US 3150664 A
Description (OCR text may contain errors)
Sept. 29, 1964 n. a. NOEL ADJUSTABLE DIAPER Filed March 13, 1963 INVENTOR DONALD E. NOEL ,%L4,MW ATTORNEYS United States Patent 3,150,664 ADJUSTABLE DIAPER Donald E. Noel, 3515 Creighton Road, Pensacola, Fla. Filed Mar. 13, 1963, Ser. No. 264,881 3 Claims. (Cl. 128-287) The present invention appertains to new and useful improvements in baby diapers.
The invention provides, among the objectives thereof, a pinless, snapless, hookless diaper, in fact one free of hard or sharp fasteners in general; which is readily adjustable in both length and girth and is expandable and contractable to such an extent that a single size diaper will suffice for the entire diaper span period of an infant. Moreover, the diaper may be readily adjusted to any desired size without resort to bows, draw strings or rope of any type.
In addition to the foregoing, the present invention has as an object the provision of a diaper which does not require prefolding, but can be stored flatly and instantly adapted to proper size. Alternatively, the diaper admits of a single fold for storing in a size adapted to the infants current measurements which size, of course, is readily adjustable to cope with the infants growth.
The diaper construction includes contouring for accommodating various size leg openings, the structure being capable of maintaining the contoured fit as the diaper is adjusted for growth.
A further advantage and objective resides in an interlocking structure operative to secure the diaper in all respects regardless of the point of adjustment of either girth or effective length.
Both the effective width and effective length are adjustable without changing the actual width or length of the diaper material.
A still further advantage of the invention is the provision of an adjustable length diaper which makes use of the length not being used for extra padding. This is achieved by shortening the diaper through folding the excessive length inwardly and locking the configuation to maintain the extra padding.
An additional feature of the invention resides in its suitability to the use of non-Wovens, such as synthetic films, or even paper films, normally produced in sheets. Obviously, suitable films should possess the qualities of high absorbency and softness, but in any event, the adjustable features of the invention are equally applicable to diapers cut from such films. As a matter of fact, plastic films may serve as an outer shell or protective liner by also employing the principles disclosed herein, such cover being similarly fitted to the baby to overlay the diaper.
A further feature and objective of the invention enables the use of extra padding in the same diaper supporting structure such that the article of the present invention may serve as either a night or day diaper. A padding may be inserted into a pocket or compartment of the diaper itself or may readily be affixed to the central area through extremely useful adherent means.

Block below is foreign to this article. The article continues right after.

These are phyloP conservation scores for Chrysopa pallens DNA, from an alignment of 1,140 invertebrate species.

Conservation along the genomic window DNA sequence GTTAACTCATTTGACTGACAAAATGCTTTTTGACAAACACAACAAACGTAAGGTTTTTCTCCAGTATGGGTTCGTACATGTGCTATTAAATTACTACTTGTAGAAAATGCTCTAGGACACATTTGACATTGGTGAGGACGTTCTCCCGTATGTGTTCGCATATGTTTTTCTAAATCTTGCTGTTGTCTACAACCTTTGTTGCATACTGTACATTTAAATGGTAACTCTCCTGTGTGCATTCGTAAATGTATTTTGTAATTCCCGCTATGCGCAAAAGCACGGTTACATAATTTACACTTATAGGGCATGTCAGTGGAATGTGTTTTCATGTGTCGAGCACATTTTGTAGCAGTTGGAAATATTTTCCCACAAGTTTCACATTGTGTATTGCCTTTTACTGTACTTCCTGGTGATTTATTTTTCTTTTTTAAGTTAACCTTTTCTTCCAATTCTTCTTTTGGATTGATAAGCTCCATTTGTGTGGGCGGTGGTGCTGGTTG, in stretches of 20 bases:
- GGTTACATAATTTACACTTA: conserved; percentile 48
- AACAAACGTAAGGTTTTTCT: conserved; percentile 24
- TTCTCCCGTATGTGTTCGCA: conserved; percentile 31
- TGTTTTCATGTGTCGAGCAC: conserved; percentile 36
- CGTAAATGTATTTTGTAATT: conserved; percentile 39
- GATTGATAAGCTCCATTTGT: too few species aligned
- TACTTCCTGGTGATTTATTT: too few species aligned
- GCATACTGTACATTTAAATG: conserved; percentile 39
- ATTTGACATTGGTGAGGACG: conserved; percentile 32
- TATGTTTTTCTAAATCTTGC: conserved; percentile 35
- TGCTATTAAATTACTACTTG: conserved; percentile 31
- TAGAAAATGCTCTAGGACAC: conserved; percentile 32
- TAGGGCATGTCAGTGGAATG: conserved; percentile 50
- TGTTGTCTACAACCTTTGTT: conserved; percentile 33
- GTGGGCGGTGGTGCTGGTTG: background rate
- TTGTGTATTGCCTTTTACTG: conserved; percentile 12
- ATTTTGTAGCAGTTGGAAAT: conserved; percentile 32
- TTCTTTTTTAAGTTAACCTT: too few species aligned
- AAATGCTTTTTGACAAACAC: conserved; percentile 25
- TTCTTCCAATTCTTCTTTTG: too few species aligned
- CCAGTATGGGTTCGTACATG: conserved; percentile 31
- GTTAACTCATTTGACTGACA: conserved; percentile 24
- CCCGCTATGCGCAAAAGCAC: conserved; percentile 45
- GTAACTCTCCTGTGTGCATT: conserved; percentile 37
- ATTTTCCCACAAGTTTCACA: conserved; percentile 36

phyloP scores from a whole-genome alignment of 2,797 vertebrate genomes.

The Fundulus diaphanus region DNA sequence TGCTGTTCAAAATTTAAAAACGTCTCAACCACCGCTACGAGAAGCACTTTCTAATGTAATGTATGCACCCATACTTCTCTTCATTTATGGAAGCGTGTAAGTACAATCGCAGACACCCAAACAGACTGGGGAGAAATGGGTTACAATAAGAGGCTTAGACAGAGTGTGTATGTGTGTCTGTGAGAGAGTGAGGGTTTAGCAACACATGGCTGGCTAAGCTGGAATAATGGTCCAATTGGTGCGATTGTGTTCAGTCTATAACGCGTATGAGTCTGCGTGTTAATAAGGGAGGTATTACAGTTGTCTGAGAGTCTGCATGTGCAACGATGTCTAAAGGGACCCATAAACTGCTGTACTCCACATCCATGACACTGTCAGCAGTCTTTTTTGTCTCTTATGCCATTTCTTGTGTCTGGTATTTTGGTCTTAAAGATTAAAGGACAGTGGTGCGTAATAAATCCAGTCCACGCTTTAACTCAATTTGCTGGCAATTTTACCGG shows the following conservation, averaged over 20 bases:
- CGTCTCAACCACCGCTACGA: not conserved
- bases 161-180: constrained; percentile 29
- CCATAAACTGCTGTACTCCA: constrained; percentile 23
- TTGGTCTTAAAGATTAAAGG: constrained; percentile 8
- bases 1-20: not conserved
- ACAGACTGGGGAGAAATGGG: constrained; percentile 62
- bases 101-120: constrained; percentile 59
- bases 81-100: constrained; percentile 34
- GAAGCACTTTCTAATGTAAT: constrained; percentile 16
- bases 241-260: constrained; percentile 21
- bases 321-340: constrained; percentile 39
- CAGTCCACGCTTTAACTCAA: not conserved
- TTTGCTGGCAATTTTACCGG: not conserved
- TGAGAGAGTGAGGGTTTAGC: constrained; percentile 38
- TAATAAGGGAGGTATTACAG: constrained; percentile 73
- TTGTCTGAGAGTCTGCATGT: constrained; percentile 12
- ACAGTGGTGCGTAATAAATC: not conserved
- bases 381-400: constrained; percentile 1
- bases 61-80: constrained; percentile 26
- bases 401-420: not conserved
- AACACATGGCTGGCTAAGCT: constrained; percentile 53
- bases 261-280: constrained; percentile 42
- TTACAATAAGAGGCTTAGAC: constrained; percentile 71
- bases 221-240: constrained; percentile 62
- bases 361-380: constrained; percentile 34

Briefly, the diaper comprises a sheet of foldable material, preferably cut in a semi-T configuration, wherein the stern of the T is relatively wide and arcuately connects with the bar of the T which is foreshortened. Mutually adherent straps or tabs extend outwardly from the foreshortened bar to comprise a Waist band. A series of loops are deployed longitudinally of the exterior surface of the stem portion to facilitate length adjustment. The material forming the loops is preferably adherent with respect to at least one of the strap materials, such that when the diaper is folded over the front of the infant, the straps may interlock the appropriate loop for securing the length and may overlap sufficiently to fix the girth adjustment.
Similar adherent type material may be disposed on the interior surface of the diaper to receive extra padding, particularly for night diapering. Additional patches of such adherent material may also be employed to serve as anchors for adherent material depending from diaper shirts and the like.
With the foregoing in mind, the invention may further be comprehended and its objects and advantages may be more fully appreciated from the detailed description to follow, reference being made to the accompanying drawing, wherein:
FIG. 1 is a view in perspective of the diaper in its folded or operative configuration.
FIG. 2 is a view of the diaper of FIG. 1 in its open or flat condition, as seen from the interior side.
FIG. 3 is a view similar to that of FIG. 2 of the diaper in its open condition, but viewed from the exterior side.
FIG. 4 illustrates the structure following the first step in the folding of the diaper to fit an infant, the body portion simply being folded upon itself.